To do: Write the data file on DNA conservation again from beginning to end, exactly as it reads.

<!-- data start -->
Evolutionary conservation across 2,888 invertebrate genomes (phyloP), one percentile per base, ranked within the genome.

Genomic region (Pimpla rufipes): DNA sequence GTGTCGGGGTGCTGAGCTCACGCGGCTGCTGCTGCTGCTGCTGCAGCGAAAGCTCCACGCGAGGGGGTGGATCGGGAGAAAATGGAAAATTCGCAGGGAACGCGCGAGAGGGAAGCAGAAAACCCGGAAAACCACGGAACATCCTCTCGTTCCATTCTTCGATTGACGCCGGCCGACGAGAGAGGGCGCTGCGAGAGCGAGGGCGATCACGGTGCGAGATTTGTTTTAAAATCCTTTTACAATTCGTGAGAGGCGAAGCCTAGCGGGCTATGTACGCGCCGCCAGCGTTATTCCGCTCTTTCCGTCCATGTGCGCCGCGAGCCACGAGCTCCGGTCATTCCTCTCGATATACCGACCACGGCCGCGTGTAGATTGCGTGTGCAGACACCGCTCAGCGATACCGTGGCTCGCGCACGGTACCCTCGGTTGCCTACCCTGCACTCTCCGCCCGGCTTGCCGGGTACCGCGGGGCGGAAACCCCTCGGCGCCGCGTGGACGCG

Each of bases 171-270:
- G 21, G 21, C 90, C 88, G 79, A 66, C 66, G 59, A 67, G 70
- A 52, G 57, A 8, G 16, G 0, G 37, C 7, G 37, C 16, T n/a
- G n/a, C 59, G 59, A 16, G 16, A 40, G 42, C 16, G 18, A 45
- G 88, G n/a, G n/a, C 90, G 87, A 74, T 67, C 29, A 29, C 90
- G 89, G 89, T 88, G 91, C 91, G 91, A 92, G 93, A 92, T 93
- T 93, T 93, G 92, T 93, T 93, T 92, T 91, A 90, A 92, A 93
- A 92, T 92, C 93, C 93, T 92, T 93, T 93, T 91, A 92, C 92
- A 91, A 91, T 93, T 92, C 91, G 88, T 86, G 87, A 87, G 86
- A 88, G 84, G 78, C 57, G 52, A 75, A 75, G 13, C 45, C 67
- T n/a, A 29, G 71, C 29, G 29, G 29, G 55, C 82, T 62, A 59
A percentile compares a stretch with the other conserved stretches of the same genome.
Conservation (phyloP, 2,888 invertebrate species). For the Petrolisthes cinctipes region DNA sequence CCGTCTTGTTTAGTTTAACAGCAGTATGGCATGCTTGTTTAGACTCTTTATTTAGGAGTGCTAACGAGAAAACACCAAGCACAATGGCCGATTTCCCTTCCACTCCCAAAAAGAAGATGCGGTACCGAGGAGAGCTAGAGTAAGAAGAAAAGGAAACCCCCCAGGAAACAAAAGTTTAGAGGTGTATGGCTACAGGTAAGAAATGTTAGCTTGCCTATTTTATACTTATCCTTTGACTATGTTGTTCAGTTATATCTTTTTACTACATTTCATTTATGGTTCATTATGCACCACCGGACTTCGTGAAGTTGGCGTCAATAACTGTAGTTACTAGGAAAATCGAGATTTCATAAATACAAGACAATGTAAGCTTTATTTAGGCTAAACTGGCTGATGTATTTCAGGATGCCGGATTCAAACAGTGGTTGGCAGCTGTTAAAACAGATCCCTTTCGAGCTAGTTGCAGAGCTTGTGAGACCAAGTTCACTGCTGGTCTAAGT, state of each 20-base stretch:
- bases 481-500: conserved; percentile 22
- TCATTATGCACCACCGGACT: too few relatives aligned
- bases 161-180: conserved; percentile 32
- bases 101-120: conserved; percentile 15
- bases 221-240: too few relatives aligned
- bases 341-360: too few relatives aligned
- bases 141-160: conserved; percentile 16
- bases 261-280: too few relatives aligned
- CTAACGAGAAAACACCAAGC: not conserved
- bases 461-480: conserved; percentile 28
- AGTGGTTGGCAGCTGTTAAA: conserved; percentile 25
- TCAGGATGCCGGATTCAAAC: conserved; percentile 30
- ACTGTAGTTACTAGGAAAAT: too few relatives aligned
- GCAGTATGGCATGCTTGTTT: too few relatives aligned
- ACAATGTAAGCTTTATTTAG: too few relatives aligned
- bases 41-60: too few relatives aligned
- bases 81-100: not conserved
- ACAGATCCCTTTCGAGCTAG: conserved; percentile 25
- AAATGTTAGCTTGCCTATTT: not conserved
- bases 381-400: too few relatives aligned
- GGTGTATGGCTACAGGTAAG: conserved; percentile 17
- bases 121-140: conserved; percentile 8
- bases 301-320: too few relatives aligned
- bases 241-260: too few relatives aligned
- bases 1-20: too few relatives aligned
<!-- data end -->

Evolutionary conservation across 2,888 invertebrate genomes (phyloP), one percentile per base, ranked within the genome.

Genomic region (Pimpla rufipes): DNA sequence GTGTCGGGGTGCTGAGCTCACGCGGCTGCTGCTGCTGCTGCTGCAGCGAAAGCTCCACGCGAGGGGGTGGATCGGGAGAAAATGGAAAATTCGCAGGGAACGCGCGAGAGGGAAGCAGAAAACCCGGAAAACCACGGAACATCCTCTCGTTCCATTCTTCGATTGACGCCGGCCGACGAGAGAGGGCGCTGCGAGAGCGAGGGCGATCACGGTGCGAGATTTGTTTTAAAATCCTTTTACAATTCGTGAGAGGCGAAGCCTAGCGGGCTATGTACGCGCCGCCAGCGTTATTCCGCTCTTTCCGTCCATGTGCGCCGCGAGCCACGAGCTCCGGTCATTCCTCTCGATATACCGACCACGGCCGCGTGTAGATTGCGTGTGCAGACACCGCTCAGCGATACCGTGGCTCGCGCACGGTACCCTCGGTTGCCTACCCTGCACTCTCCGCCCGGCTTGCCGGGTACCGCGGGGCGGAAACCCCTCGGCGCCGCGTGGACGCG

Each of bases 171-270:
- G 21, G 21, C 90, C 88, G 79, A 66, C 66, G 59, A 67, G 70
- A 52, G 57, A 8, G 16, G 0, G 37, C 7, G 37, C 16, T n/a
- G n/a, C 59, G 59, A 16, G 16, A 40, G 42, C 16, G 18, A 45
- G 88, G n/a, G n/a, C 90, G 87, A 74, T 67, C 29, A 29, C 90
- G 89, G 89, T 88, G 91, C 91, G 91, A 92, G 93, A 92, T 93
- T 93, T 93, G 92, T 93, T 93, T 92, T 91, A 90, A 92, A 93
- A 92, T 92, C 93, C 93, T 92, T 93, T 93, T 91, A 92, C 92
- A 91, A 91, T 93, T 92, C 91, G 88, T 86, G 87, A 87, G 86
- A 88, G 84, G 78, C 57, G 52, A 75, A 75, G 13, C 45, C 67
- T n/a, A 29, G 71, C 29, G 29, G 29, G 55, C 82, T 62, A 59
A percentile compares a stretch with the other conserved stretches of the same genome.
Conservation (phyloP, 2,888 invertebrate species). For the Petrolisthes cinctipes region DNA sequence CCGTCTTGTTTAGTTTAACAGCAGTATGGCATGCTTGTTTAGACTCTTTATTTAGGAGTGCTAACGAGAAAACACCAAGCACAATGGCCGATTTCCCTTCCACTCCCAAAAAGAAGATGCGGTACCGAGGAGAGCTAGAGTAAGAAGAAAAGGAAACCCCCCAGGAAACAAAAGTTTAGAGGTGTATGGCTACAGGTAAGAAATGTTAGCTTGCCTATTTTATACTTATCCTTTGACTATGTTGTTCAGTTATATCTTTTTACTACATTTCATTTATGGTTCATTATGCACCACCGGACTTCGTGAAGTTGGCGTCAATAACTGTAGTTACTAGGAAAATCGAGATTTCATAAATACAAGACAATGTAAGCTTTATTTAGGCTAAACTGGCTGATGTATTTCAGGATGCCGGATTCAAACAGTGGTTGGCAGCTGTTAAAACAGATCCCTTTCGAGCTAGTTGCAGAGCTTGTGAGACCAAGTTCACTGCTGGTCTAAGT, state of each 20-base stretch:
- bases 481-500: conserved; percentile 22
- TCATTATGCACCACCGGACT: too few relatives aligned
- bases 161-180: conserved; percentile 32
- bases 101-120: conserved; percentile 15
- bases 221-240: too few relatives aligned
- bases 341-360: too few relatives aligned
- bases 141-160: conserved; percentile 16
- bases 261-280: too few relatives aligned
- CTAACGAGAAAACACCAAGC: not conserved
- bases 461-480: conserved; percentile 28
- AGTGGTTGGCAGCTGTTAAA: conserved; percentile 25
- TCAGGATGCCGGATTCAAAC: conserved; percentile 30
- ACTGTAGTTACTAGGAAAAT: too few relatives aligned
- GCAGTATGGCATGCTTGTTT: too few relatives aligned
- ACAATGTAAGCTTTATTTAG: too few relatives aligned
- bases 41-60: too few relatives aligned
- bases 81-100: not conserved
- ACAGATCCCTTTCGAGCTAG: conserved; percentile 25
- AAATGTTAGCTTGCCTATTT: not conserved
- bases 381-400: too few relatives aligned
- GGTGTATGGCTACAGGTAAG: conserved; percentile 17
- bases 121-140: conserved; percentile 8
- bases 301-320: too few relatives aligned
- bases 241-260: too few relatives aligned
- bases 1-20: too few relatives aligned